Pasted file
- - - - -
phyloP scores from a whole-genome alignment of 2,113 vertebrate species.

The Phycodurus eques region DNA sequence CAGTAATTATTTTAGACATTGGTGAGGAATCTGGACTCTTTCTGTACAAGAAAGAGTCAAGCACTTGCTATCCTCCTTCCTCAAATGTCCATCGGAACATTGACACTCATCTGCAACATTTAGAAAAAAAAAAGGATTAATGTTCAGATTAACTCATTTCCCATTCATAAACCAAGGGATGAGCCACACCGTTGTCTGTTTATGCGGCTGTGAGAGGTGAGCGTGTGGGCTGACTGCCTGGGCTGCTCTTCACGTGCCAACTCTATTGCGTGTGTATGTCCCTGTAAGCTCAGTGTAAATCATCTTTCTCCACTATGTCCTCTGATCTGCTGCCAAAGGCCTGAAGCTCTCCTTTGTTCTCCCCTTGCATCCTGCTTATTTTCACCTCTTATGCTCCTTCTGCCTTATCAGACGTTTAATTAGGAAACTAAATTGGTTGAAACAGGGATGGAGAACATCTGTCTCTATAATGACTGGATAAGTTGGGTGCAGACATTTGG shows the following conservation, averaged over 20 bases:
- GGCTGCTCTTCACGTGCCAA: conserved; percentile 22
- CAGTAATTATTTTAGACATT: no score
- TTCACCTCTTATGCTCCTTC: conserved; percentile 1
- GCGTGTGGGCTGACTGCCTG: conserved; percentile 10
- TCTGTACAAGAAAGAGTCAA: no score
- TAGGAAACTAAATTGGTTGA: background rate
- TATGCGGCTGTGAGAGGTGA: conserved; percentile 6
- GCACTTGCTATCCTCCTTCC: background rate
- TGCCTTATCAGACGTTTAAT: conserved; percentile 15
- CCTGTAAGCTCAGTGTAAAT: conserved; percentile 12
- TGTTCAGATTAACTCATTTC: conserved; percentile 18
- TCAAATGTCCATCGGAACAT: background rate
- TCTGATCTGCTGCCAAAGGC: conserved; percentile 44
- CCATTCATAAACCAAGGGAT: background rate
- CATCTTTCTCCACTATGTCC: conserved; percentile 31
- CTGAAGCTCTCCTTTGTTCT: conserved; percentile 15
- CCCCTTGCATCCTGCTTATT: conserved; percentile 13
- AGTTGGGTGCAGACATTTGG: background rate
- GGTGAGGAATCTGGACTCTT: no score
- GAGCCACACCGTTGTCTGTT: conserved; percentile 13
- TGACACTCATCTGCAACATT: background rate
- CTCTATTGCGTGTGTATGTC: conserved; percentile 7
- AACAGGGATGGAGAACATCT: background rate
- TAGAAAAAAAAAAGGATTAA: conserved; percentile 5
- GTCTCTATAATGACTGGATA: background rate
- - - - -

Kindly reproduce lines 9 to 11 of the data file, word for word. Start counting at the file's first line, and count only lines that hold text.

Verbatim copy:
- TATGCGGCTGTGAGAGGTGA: conserved; percentile 6
- GCACTTGCTATCCTCCTTCC: background rate
- TGCCTTATCAGACGTTTAAT: conserved; percentile 15